Jazz Passenger trombonist

Debbie Does the Commodore

The Jazz Passengers with Deborah Harry
Vancouver International Jazz Festival
The Commodore Ballroom
Vancouver, B.C.
June 23, 1996

Review by Stuart Derdeyn
Photography by Rodney Gitzel

I love the Jazz Passengers, and my Blondie vinyl is as dear to me as my KISS Originals set, so I was ready for this meeting of the minds at the Commodore. Last time through town, this unit played a dis-jointed practice show to a paying crowd. Delightful to see what a year can do to a performance.

Dame Deborah Dame Debbie was in excellent form, sporting high camp fashion and singing her self silly on all the material from the last J.P's release. Obviously, she is supremely comfortable with the format, leaving off mid-phrase to let the improvising go, stepping in to rap/scat her way into the noise, doing a dippy doodly dance step that all the adoring fans stage front kept trying to copy, but missed. That's why the lady is a vamp.

Roy Nathanson On a perfect planet, the Jazz Passengers would be bigger than Mariah Carey, shipping gazillions of units of their demented free-pop sounds to hungry fans all over. Vibes player Bill Ware and the violinist (not Jim Nolet) just smoked all night long. The show belonged to drummer E.J. Rodriguez and bassist Brad Jones, whose impecable meter drive just kept anything from getting looser than it should. 'Bone player Curtis Fowlkes didn't make the gig, but whoever the barefoot, dreadlocked replacement was, he knew his way around the horn.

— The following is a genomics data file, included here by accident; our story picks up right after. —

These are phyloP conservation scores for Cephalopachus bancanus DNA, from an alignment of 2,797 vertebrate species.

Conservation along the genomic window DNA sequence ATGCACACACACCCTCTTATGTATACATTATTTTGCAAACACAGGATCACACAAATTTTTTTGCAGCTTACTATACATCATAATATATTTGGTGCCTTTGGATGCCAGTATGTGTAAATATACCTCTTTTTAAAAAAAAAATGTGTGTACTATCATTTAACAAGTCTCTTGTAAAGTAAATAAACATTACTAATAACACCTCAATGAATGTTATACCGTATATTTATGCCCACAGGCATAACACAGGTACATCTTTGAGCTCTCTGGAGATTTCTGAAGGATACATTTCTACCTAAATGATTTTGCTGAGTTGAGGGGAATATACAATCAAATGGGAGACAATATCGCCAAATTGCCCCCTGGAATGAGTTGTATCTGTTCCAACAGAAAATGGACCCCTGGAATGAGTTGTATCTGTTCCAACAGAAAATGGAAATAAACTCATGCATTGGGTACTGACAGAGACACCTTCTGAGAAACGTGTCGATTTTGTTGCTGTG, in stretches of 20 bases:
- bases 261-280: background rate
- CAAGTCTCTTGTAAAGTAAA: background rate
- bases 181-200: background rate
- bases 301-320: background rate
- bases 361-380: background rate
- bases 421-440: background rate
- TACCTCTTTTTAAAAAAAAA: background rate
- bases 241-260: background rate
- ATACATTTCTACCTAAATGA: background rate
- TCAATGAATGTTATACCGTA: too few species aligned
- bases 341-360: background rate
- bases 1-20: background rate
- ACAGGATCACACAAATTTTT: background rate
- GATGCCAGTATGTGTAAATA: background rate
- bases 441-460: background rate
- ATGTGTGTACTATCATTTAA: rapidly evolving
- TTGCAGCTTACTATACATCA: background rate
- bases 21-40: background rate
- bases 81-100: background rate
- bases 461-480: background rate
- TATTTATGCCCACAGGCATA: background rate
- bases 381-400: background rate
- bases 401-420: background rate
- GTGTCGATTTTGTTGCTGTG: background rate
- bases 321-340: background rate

Roy Nathanson doubles up J.P's front-median Roy Nathanson was in fine form, blowing his sax -- or saxES -- and heckling the crowd and Harry. He kept insisting on calling her Baroness Von Stongbach and telling her to "watch out for the sharks." Harry just kept up by the punch by taunting Nathanson during a twisted version of Blondie's "One Way or Another," when a star-struck (and was that a roll of change or ....) fan hugged Dame Debbie, with lines like "I got one Roy, like you sax?" and other such.

Nathanson told the crowd, "if you care to dance naked on top of the tables, that's strongly encouraged," before a beautiful version of the decidely soft and waltzy "Imitiation of a Kiss." A version of "The Tide is High" kept Dame Deborah the (weak-willed) fans from losing interest after the band went into the stratosphere on an instrumental soca/tango number.

Maybe the only reason, actually the only reason, the show was a sell-out was Harry's presence on stage. That said, she is part of a band now, and a band that anyone with musical appreciation sense can realize are taking pop music into the cutting edge big-time. Catch them anywhere on tour you can. You will love it.

First published in Drop-D Magazine on July 12, 1996

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